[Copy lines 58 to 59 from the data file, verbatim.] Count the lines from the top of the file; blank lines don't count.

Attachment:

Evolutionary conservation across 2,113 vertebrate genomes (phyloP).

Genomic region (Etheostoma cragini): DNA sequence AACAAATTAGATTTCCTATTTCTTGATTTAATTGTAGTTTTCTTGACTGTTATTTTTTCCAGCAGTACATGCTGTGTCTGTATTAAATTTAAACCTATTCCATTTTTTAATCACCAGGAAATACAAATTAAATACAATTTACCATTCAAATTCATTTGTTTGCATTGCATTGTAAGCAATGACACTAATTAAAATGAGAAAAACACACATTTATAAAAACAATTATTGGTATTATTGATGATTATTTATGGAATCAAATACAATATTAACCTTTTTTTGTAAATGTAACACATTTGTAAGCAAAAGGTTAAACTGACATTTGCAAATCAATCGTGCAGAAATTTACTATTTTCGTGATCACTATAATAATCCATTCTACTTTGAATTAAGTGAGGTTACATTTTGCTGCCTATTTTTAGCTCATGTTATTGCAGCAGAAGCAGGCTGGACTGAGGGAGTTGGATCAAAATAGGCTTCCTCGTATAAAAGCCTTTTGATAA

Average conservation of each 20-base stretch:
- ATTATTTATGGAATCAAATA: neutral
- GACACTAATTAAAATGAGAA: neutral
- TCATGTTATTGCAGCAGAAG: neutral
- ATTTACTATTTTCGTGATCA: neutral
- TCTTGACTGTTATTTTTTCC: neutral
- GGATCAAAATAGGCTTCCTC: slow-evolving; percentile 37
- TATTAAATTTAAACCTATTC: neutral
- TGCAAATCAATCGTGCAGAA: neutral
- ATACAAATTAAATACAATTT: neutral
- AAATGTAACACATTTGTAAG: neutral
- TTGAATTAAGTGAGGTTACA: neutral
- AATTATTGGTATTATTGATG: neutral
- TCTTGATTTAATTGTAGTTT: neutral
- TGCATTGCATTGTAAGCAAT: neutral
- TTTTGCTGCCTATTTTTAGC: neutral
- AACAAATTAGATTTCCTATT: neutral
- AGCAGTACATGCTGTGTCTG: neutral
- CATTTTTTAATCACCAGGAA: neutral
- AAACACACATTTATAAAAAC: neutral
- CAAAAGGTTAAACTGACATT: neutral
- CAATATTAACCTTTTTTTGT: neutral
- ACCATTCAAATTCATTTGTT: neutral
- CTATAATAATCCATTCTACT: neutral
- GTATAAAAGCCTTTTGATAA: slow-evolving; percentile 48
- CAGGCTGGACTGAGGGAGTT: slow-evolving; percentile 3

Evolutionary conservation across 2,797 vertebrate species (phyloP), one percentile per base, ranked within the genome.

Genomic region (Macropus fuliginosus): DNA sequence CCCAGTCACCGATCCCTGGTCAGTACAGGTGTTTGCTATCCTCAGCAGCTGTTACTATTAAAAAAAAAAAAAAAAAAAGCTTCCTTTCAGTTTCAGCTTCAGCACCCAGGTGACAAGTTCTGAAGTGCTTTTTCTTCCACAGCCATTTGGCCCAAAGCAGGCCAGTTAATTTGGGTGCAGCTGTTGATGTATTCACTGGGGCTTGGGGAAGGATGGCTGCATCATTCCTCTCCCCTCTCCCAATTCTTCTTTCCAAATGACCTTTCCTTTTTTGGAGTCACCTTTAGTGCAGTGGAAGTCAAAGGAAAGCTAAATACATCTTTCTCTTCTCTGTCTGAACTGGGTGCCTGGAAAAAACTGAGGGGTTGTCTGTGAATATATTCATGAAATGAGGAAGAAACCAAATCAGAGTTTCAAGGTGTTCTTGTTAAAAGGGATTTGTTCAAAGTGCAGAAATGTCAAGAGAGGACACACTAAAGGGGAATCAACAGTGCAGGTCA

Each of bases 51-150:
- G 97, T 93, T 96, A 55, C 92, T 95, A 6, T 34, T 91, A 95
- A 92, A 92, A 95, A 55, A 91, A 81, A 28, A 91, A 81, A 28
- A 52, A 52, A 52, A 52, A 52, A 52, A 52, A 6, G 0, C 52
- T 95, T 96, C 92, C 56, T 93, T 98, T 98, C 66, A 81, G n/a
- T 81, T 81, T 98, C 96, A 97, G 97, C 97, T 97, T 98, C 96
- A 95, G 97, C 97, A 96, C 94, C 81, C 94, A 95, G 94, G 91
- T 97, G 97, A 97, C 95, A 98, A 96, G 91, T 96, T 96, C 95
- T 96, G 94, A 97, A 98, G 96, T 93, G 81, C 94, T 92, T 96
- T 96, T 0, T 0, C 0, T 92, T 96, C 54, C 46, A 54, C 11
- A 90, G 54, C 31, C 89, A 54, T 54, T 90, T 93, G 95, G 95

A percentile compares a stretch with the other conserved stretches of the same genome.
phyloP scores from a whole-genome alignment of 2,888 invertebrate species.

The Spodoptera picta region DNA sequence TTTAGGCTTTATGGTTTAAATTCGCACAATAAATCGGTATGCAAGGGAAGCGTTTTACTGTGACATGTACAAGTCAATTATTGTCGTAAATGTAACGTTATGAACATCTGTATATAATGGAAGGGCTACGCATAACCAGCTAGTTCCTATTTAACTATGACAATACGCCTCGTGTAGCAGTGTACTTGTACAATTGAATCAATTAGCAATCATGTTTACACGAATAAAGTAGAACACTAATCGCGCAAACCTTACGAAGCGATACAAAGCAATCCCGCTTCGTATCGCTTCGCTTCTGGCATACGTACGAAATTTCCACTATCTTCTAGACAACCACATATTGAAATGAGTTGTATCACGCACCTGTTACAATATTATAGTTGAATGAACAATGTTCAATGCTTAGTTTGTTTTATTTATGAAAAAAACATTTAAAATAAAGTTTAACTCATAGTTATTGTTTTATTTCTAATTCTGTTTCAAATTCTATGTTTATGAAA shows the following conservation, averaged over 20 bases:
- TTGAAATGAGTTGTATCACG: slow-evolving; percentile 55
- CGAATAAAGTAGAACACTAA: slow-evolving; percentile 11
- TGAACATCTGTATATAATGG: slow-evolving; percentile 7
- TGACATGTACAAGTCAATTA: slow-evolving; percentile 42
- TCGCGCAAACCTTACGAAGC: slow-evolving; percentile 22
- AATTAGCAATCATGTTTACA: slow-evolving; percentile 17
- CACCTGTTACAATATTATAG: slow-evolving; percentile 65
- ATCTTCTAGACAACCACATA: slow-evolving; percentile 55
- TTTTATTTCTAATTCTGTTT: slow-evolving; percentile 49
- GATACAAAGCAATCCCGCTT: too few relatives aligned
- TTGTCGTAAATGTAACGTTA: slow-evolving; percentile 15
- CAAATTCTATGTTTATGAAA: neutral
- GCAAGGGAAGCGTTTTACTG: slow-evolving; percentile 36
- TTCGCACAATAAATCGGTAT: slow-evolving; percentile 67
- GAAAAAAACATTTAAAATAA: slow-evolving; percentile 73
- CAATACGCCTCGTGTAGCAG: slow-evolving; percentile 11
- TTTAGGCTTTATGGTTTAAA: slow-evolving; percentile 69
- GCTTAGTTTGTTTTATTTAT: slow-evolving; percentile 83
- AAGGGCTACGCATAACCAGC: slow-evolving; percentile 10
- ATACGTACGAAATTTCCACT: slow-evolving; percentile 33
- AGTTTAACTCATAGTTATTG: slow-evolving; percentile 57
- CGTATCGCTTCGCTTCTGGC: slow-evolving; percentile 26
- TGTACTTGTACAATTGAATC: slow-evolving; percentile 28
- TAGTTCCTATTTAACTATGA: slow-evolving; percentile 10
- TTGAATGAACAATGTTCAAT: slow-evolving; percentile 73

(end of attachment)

- TTCGCACAATAAATCGGTAT: slow-evolving; percentile 67
- GAAAAAAACATTTAAAATAA: slow-evolving; percentile 73